Diallo, too, is afraid of returning. But he tried to get to Europe, he says, and he managed to survive Libya. He took money from nobody. "My family's love is greater than money," he says. That, at least, is what he is hoping. Thus far, after all, Diallo's life has been little more than a journey on the search for a better life. For the others.
He was seven years old when his mother sent him away from their small village in the mountains of northern Guinea, a region that is home to both gold and aluminum, but where crops are meager and food always scarce. A friend of one of his uncles took him in, a five-hour drive away. The man ran a gas station and he paid for Diallo's schooling in the hopes that the boy would later be able to support him and help out those back in his home village. Since he was seven, Majid Diallo hasn't just been a boy, he has also been a family investment.
He went to school but dropped out at age 15 even though he was best in class. He did so at the behest of his father, who wanted his son to go to work in Senegal. Since then, Diallo has been on the road.
In 2006, he went to Liberia where he worked in a general store before moving on. He was told there is money to be made in the Ivory Coast, but there too he didn't stay long. He moved on. Benin, Guinea-Bissau, Ghana and Equatorial Guinea. He sold rice, harvested cashews, worked as a security guard, ran a laundry and drilled wells. He would occasionally send money back to his village in the Téliméle Prefecture and to his father in Senegal. But it was never enough for everyone.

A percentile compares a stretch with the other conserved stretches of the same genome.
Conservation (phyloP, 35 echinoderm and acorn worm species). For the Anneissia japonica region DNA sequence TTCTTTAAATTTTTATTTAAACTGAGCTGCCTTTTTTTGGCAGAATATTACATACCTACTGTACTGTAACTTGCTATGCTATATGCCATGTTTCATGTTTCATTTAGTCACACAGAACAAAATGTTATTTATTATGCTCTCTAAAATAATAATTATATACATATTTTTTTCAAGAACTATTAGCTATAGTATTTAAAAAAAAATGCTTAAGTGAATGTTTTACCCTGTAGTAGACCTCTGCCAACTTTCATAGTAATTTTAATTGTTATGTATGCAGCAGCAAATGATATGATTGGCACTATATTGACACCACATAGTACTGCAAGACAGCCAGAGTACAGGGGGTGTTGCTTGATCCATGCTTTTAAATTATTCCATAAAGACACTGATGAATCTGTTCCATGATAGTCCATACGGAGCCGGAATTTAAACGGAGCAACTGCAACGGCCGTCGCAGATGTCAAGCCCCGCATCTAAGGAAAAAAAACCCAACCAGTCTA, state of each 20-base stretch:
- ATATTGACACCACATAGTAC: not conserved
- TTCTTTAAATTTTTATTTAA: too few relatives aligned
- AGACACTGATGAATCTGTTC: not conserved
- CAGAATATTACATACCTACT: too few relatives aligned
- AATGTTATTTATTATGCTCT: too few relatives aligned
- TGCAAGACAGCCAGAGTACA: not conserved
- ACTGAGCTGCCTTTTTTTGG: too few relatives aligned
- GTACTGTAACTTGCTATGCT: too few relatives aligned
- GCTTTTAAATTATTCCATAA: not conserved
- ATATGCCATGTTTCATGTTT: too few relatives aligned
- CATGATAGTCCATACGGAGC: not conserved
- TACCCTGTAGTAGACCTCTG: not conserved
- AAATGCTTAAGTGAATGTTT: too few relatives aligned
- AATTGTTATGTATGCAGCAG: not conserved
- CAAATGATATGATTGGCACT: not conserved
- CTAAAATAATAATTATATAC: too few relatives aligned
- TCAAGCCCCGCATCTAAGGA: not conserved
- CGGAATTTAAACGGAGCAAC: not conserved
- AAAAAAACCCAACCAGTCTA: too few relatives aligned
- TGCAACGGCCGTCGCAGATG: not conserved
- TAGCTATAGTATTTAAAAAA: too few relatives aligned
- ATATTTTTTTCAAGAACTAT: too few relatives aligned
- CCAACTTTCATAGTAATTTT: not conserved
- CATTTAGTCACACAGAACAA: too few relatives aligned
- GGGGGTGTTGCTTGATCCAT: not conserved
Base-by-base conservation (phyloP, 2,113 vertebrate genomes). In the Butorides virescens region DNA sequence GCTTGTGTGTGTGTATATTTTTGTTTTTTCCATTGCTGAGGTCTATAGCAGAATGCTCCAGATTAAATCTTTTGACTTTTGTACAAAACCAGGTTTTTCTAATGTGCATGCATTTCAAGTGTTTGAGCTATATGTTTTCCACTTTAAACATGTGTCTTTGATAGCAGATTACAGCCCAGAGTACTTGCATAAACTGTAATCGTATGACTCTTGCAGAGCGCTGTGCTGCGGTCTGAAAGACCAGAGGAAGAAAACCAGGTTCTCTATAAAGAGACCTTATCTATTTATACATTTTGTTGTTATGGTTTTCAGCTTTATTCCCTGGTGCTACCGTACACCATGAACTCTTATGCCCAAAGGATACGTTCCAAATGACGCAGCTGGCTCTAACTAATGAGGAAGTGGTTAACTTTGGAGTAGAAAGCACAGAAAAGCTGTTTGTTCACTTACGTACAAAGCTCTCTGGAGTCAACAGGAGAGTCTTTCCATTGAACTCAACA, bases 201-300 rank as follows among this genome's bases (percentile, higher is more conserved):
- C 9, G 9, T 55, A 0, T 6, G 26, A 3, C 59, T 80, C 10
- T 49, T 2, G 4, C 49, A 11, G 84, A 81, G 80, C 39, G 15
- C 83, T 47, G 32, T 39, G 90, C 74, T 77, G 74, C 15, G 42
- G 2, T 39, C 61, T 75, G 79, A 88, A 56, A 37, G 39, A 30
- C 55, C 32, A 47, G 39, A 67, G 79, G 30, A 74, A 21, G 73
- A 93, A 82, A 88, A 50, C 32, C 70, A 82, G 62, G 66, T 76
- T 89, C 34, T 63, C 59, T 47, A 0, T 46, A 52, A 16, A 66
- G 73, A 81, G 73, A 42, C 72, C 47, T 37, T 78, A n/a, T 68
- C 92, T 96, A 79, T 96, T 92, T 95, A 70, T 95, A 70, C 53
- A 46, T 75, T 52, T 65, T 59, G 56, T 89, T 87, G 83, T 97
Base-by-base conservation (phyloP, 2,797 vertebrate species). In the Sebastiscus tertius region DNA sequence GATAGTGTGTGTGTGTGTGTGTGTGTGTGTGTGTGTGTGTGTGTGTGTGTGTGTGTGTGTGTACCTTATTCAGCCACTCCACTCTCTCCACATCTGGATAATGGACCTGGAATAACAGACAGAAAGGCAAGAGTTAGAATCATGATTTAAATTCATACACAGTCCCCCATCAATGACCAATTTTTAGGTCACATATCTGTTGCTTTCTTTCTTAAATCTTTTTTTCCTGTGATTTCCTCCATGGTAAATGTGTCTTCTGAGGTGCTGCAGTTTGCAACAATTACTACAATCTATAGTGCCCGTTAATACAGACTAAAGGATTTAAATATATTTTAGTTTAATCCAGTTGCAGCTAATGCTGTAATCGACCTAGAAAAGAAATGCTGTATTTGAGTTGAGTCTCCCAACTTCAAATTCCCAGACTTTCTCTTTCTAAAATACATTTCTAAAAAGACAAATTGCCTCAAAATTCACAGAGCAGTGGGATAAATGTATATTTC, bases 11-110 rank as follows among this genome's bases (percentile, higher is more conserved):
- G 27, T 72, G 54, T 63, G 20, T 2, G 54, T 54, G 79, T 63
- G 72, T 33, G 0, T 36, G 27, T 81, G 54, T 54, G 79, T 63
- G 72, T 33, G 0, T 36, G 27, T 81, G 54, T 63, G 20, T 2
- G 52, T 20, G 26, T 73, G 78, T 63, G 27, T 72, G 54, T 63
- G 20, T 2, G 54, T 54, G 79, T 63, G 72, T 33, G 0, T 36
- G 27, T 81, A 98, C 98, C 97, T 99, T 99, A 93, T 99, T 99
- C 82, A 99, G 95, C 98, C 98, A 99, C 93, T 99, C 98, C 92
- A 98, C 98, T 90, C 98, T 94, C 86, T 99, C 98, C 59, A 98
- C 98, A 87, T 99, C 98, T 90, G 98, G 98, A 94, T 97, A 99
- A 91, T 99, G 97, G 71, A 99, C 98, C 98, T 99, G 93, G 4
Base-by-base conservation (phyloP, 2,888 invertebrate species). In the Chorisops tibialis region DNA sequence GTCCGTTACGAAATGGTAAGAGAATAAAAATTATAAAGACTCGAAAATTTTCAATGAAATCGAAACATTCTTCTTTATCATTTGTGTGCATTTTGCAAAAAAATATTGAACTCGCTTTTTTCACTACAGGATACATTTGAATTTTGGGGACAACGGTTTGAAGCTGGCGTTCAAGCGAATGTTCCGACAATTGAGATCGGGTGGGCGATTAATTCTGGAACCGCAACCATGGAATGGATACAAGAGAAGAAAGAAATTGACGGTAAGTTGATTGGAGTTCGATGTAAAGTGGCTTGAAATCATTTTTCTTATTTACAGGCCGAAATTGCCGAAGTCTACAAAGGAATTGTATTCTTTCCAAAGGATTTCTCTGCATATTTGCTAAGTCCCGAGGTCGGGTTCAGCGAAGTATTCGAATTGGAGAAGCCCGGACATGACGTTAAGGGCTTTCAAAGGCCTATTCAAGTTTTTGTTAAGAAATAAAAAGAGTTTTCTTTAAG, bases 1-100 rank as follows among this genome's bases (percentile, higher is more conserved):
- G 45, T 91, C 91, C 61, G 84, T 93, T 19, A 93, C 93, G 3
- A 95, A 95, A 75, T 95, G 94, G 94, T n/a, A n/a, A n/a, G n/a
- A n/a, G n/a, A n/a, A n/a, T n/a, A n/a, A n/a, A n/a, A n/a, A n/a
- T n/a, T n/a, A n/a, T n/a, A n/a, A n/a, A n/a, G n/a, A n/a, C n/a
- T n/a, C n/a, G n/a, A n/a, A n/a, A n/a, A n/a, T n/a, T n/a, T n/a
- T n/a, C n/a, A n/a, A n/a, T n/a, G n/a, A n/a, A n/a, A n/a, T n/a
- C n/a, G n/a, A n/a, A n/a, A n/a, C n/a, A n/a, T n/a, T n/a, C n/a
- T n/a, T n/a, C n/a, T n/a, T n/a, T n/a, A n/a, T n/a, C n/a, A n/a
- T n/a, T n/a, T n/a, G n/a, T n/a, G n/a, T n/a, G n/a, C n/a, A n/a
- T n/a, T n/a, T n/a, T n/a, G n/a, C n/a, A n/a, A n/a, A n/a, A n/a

Then, one night in Equatorial Guinea, sitting on a bench behind the laundry, a friend told him that Europe wasn't actually that far away. And if there was one thing in Europe, his friend said, then it is money.
Myths and Legends
Everything is better in Europe, Diallo thought as the evening turned to night. The climate is milder, life is easier, people are more considerate. In Europe, people have respect for each other, he thought. And they would certainly have respect for someone like himself, who fought his way out of suffering and poverty.
His friend, so he said, had a cousin who made it to Italy for just 1,000 euros. Now, this cousin has a house and a job - and the friend even showed him pictures. An IKEA kitchen, the swanky streets of Milan, selfies of a strong, smiling man.
There is always the one who made it, and everyone knows him. After all, the story of flight from Africa is one of myths and legends.
The myths obscure the images from the Libyan slave market, where men are sold from cages, like in the dark days of slavery on the Gold Coast; the legends are more powerful than the videos of sinking rubber rafts or of sun-dried corpses in the desert sand.
By September 2017, Diallo had saved the money he needed, the equivalent of almost 2,000 euros, almost three times the average annual income in Guinea. The money was his secret; he didn't tell his family that he had saved that much. "That's how it is here," he says. "When someone has something, everyone wants a part of it." The result is that everyone pulls everyone else down to the low level of the community.
Diallo headed for Niamey via Bamoko and from there along the feared, bandit infested road to Agadez in northern Niger where graffiti on the walls of the ghettos where the migrants wait reads "Barca or Barzagh" - Barcelona or death.
And: "Better die in the sea than cry in front of your mother."
And: "European hell is better than African paradise."
And: "A good son has to help his mother."
Ultimately, he made it Sabratah, where only the sea lay between him and Europe. It is from this Libyan port city that the boats launch on their way across the Mediterranean.